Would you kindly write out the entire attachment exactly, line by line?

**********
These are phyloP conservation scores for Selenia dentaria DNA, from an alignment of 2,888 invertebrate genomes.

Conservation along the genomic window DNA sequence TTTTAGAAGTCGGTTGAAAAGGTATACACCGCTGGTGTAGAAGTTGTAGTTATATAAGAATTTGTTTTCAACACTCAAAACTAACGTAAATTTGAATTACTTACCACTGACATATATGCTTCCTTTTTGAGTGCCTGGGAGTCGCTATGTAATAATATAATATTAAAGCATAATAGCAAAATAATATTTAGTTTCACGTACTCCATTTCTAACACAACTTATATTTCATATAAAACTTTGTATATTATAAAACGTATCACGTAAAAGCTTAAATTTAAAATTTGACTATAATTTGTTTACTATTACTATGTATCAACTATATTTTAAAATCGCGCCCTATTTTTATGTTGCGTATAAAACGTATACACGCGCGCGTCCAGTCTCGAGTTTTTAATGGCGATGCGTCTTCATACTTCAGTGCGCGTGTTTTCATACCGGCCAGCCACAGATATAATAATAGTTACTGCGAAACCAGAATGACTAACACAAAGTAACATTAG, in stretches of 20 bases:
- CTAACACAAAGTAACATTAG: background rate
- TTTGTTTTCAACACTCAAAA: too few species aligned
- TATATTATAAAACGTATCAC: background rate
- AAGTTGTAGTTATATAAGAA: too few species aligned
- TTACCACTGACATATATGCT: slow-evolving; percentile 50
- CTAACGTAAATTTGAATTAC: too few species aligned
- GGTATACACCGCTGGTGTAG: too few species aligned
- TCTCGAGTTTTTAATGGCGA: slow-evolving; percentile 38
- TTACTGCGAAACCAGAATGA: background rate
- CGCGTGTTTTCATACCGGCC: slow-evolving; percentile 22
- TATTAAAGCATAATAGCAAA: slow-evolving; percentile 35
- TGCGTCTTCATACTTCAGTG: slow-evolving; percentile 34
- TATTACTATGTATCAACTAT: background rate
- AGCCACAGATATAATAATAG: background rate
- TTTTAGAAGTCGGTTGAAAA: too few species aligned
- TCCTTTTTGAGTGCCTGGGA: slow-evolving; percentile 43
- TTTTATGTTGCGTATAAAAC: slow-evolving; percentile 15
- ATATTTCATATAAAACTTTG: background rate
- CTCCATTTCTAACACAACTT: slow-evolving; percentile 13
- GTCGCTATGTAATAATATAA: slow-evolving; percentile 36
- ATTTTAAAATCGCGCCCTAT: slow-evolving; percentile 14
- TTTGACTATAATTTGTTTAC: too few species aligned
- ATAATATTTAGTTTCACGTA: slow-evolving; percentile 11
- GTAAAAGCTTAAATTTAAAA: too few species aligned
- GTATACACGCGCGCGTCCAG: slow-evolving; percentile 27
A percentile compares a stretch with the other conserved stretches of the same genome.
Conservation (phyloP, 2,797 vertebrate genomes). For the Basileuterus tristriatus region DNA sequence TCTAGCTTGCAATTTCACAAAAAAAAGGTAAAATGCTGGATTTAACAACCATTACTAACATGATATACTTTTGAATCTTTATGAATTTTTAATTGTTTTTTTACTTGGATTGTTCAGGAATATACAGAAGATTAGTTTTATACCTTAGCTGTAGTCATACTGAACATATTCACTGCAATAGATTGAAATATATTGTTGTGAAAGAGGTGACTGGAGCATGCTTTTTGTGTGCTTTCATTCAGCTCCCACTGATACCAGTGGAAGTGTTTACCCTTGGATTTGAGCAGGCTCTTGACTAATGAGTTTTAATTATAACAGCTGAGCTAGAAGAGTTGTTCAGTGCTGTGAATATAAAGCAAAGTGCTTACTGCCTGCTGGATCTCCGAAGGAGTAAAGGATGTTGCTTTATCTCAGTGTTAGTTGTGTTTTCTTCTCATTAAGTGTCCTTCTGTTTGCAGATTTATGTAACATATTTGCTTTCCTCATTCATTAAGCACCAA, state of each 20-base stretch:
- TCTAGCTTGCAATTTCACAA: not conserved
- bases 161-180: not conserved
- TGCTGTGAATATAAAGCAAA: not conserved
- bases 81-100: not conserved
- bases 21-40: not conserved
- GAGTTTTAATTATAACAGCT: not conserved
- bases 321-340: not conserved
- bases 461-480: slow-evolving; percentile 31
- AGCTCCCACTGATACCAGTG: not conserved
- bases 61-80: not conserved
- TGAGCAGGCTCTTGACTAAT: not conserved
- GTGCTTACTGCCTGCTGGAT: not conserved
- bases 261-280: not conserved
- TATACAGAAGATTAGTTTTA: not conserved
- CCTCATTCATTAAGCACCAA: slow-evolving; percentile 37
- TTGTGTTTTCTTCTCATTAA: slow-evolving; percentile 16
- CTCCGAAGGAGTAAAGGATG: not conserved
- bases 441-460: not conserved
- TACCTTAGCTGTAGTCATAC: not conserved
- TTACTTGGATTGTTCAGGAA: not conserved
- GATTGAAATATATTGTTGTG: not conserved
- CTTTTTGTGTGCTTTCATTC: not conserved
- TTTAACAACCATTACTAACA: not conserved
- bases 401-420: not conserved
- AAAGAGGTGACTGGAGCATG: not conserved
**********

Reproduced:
These are phyloP conservation scores for Selenia dentaria DNA, from an alignment of 2,888 invertebrate genomes.

Conservation along the genomic window DNA sequence TTTTAGAAGTCGGTTGAAAAGGTATACACCGCTGGTGTAGAAGTTGTAGTTATATAAGAATTTGTTTTCAACACTCAAAACTAACGTAAATTTGAATTACTTACCACTGACATATATGCTTCCTTTTTGAGTGCCTGGGAGTCGCTATGTAATAATATAATATTAAAGCATAATAGCAAAATAATATTTAGTTTCACGTACTCCATTTCTAACACAACTTATATTTCATATAAAACTTTGTATATTATAAAACGTATCACGTAAAAGCTTAAATTTAAAATTTGACTATAATTTGTTTACTATTACTATGTATCAACTATATTTTAAAATCGCGCCCTATTTTTATGTTGCGTATAAAACGTATACACGCGCGCGTCCAGTCTCGAGTTTTTAATGGCGATGCGTCTTCATACTTCAGTGCGCGTGTTTTCATACCGGCCAGCCACAGATATAATAATAGTTACTGCGAAACCAGAATGACTAACACAAAGTAACATTAG, in stretches of 20 bases:
- CTAACACAAAGTAACATTAG: background rate
- TTTGTTTTCAACACTCAAAA: too few species aligned
- TATATTATAAAACGTATCAC: background rate
- AAGTTGTAGTTATATAAGAA: too few species aligned
- TTACCACTGACATATATGCT: slow-evolving; percentile 50
- CTAACGTAAATTTGAATTAC: too few species aligned
- GGTATACACCGCTGGTGTAG: too few species aligned
- TCTCGAGTTTTTAATGGCGA: slow-evolving; percentile 38
- TTACTGCGAAACCAGAATGA: background rate
- CGCGTGTTTTCATACCGGCC: slow-evolving; percentile 22
- TATTAAAGCATAATAGCAAA: slow-evolving; percentile 35
- TGCGTCTTCATACTTCAGTG: slow-evolving; percentile 34
- TATTACTATGTATCAACTAT: background rate
- AGCCACAGATATAATAATAG: background rate
- TTTTAGAAGTCGGTTGAAAA: too few species aligned
- TCCTTTTTGAGTGCCTGGGA: slow-evolving; percentile 43
- TTTTATGTTGCGTATAAAAC: slow-evolving; percentile 15
- ATATTTCATATAAAACTTTG: background rate
- CTCCATTTCTAACACAACTT: slow-evolving; percentile 13
- GTCGCTATGTAATAATATAA: slow-evolving; percentile 36
- ATTTTAAAATCGCGCCCTAT: slow-evolving; percentile 14
- TTTGACTATAATTTGTTTAC: too few species aligned
- ATAATATTTAGTTTCACGTA: slow-evolving; percentile 11
- GTAAAAGCTTAAATTTAAAA: too few species aligned
- GTATACACGCGCGCGTCCAG: slow-evolving; percentile 27
A percentile compares a stretch with the other conserved stretches of the same genome.
Conservation (phyloP, 2,797 vertebrate genomes). For the Basileuterus tristriatus region DNA sequence TCTAGCTTGCAATTTCACAAAAAAAAGGTAAAATGCTGGATTTAACAACCATTACTAACATGATATACTTTTGAATCTTTATGAATTTTTAATTGTTTTTTTACTTGGATTGTTCAGGAATATACAGAAGATTAGTTTTATACCTTAGCTGTAGTCATACTGAACATATTCACTGCAATAGATTGAAATATATTGTTGTGAAAGAGGTGACTGGAGCATGCTTTTTGTGTGCTTTCATTCAGCTCCCACTGATACCAGTGGAAGTGTTTACCCTTGGATTTGAGCAGGCTCTTGACTAATGAGTTTTAATTATAACAGCTGAGCTAGAAGAGTTGTTCAGTGCTGTGAATATAAAGCAAAGTGCTTACTGCCTGCTGGATCTCCGAAGGAGTAAAGGATGTTGCTTTATCTCAGTGTTAGTTGTGTTTTCTTCTCATTAAGTGTCCTTCTGTTTGCAGATTTATGTAACATATTTGCTTTCCTCATTCATTAAGCACCAA, state of each 20-base stretch:
- TCTAGCTTGCAATTTCACAA: not conserved
- bases 161-180: not conserved
- TGCTGTGAATATAAAGCAAA: not conserved
- bases 81-100: not conserved
- bases 21-40: not conserved
- GAGTTTTAATTATAACAGCT: not conserved
- bases 321-340: not conserved
- bases 461-480: slow-evolving; percentile 31
- AGCTCCCACTGATACCAGTG: not conserved
- bases 61-80: not conserved
- TGAGCAGGCTCTTGACTAAT: not conserved
- GTGCTTACTGCCTGCTGGAT: not conserved
- bases 261-280: not conserved
- TATACAGAAGATTAGTTTTA: not conserved
- CCTCATTCATTAAGCACCAA: slow-evolving; percentile 37
- TTGTGTTTTCTTCTCATTAA: slow-evolving; percentile 16
- CTCCGAAGGAGTAAAGGATG: not conserved
- bases 441-460: not conserved
- TACCTTAGCTGTAGTCATAC: not conserved
- TTACTTGGATTGTTCAGGAA: not conserved
- GATTGAAATATATTGTTGTG: not conserved
- CTTTTTGTGTGCTTTCATTC: not conserved
- TTTAACAACCATTACTAACA: not conserved
- bases 401-420: not conserved
- AAAGAGGTGACTGGAGCATG: not conserved